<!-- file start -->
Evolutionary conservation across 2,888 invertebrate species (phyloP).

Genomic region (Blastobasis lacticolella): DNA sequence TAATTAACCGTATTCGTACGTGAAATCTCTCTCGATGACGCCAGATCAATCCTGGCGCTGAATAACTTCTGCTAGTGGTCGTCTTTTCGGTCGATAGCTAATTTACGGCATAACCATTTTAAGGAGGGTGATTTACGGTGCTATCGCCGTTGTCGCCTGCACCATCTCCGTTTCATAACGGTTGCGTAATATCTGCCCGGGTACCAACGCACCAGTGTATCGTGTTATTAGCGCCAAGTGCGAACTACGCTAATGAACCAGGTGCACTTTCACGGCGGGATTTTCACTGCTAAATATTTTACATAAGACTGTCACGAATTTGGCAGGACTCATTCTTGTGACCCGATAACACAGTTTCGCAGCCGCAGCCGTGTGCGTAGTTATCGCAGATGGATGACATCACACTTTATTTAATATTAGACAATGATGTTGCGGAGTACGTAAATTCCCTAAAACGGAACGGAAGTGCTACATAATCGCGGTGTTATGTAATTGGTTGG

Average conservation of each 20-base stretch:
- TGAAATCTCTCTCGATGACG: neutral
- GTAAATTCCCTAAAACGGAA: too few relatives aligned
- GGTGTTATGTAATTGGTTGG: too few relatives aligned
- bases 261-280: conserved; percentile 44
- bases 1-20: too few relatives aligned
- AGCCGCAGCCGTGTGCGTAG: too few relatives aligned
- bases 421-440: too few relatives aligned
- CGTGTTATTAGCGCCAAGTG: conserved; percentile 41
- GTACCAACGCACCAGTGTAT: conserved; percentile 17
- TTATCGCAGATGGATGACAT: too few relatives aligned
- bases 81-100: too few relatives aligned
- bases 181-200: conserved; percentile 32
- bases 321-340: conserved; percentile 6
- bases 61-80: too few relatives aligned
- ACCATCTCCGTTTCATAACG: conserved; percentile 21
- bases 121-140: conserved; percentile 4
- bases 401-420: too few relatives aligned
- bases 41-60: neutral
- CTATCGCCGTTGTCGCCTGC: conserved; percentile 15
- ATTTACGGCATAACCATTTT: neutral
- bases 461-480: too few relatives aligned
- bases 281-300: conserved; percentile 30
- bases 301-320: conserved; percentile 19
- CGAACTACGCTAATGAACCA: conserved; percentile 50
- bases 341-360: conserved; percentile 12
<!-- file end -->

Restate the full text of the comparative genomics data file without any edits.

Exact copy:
Evolutionary conservation across 2,888 invertebrate species (phyloP).

Genomic region (Blastobasis lacticolella): DNA sequence TAATTAACCGTATTCGTACGTGAAATCTCTCTCGATGACGCCAGATCAATCCTGGCGCTGAATAACTTCTGCTAGTGGTCGTCTTTTCGGTCGATAGCTAATTTACGGCATAACCATTTTAAGGAGGGTGATTTACGGTGCTATCGCCGTTGTCGCCTGCACCATCTCCGTTTCATAACGGTTGCGTAATATCTGCCCGGGTACCAACGCACCAGTGTATCGTGTTATTAGCGCCAAGTGCGAACTACGCTAATGAACCAGGTGCACTTTCACGGCGGGATTTTCACTGCTAAATATTTTACATAAGACTGTCACGAATTTGGCAGGACTCATTCTTGTGACCCGATAACACAGTTTCGCAGCCGCAGCCGTGTGCGTAGTTATCGCAGATGGATGACATCACACTTTATTTAATATTAGACAATGATGTTGCGGAGTACGTAAATTCCCTAAAACGGAACGGAAGTGCTACATAATCGCGGTGTTATGTAATTGGTTGG

Average conservation of each 20-base stretch:
- TGAAATCTCTCTCGATGACG: neutral
- GTAAATTCCCTAAAACGGAA: too few relatives aligned
- GGTGTTATGTAATTGGTTGG: too few relatives aligned
- bases 261-280: conserved; percentile 44
- bases 1-20: too few relatives aligned
- AGCCGCAGCCGTGTGCGTAG: too few relatives aligned
- bases 421-440: too few relatives aligned
- CGTGTTATTAGCGCCAAGTG: conserved; percentile 41
- GTACCAACGCACCAGTGTAT: conserved; percentile 17
- TTATCGCAGATGGATGACAT: too few relatives aligned
- bases 81-100: too few relatives aligned
- bases 181-200: conserved; percentile 32
- bases 321-340: conserved; percentile 6
- bases 61-80: too few relatives aligned
- ACCATCTCCGTTTCATAACG: conserved; percentile 21
- bases 121-140: conserved; percentile 4
- bases 401-420: too few relatives aligned
- bases 41-60: neutral
- CTATCGCCGTTGTCGCCTGC: conserved; percentile 15
- ATTTACGGCATAACCATTTT: neutral
- bases 461-480: too few relatives aligned
- bases 281-300: conserved; percentile 30
- bases 301-320: conserved; percentile 19
- CGAACTACGCTAATGAACCA: conserved; percentile 50
- bases 341-360: conserved; percentile 12